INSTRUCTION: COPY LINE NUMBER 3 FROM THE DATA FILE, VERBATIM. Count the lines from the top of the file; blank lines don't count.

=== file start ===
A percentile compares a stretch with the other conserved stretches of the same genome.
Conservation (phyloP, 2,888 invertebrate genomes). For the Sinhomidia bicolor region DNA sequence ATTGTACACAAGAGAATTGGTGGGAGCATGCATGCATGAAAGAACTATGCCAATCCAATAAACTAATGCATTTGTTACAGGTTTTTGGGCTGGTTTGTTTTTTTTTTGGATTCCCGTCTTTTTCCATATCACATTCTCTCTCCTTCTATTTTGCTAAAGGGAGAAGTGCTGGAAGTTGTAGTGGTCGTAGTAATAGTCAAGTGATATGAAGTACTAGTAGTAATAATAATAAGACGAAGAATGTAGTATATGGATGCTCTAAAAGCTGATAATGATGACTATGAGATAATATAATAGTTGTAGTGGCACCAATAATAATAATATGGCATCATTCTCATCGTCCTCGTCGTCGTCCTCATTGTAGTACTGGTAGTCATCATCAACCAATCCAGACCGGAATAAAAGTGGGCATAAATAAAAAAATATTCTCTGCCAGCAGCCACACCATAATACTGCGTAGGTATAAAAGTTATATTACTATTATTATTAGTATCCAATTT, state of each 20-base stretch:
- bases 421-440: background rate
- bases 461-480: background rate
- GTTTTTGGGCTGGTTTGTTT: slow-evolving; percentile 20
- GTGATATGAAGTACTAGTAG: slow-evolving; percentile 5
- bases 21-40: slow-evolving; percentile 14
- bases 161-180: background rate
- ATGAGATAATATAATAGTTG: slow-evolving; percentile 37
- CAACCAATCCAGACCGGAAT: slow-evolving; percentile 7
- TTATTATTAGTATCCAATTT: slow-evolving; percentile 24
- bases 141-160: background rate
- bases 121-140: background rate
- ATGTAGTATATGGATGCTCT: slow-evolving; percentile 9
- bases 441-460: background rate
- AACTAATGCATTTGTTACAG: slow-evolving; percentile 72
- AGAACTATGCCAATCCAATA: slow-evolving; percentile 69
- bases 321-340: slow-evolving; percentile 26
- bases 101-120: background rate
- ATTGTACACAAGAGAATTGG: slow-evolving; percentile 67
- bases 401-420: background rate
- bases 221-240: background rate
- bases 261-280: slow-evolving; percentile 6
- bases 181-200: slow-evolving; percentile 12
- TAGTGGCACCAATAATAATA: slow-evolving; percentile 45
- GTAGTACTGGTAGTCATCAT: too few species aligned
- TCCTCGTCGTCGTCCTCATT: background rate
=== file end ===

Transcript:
- bases 421-440: background rate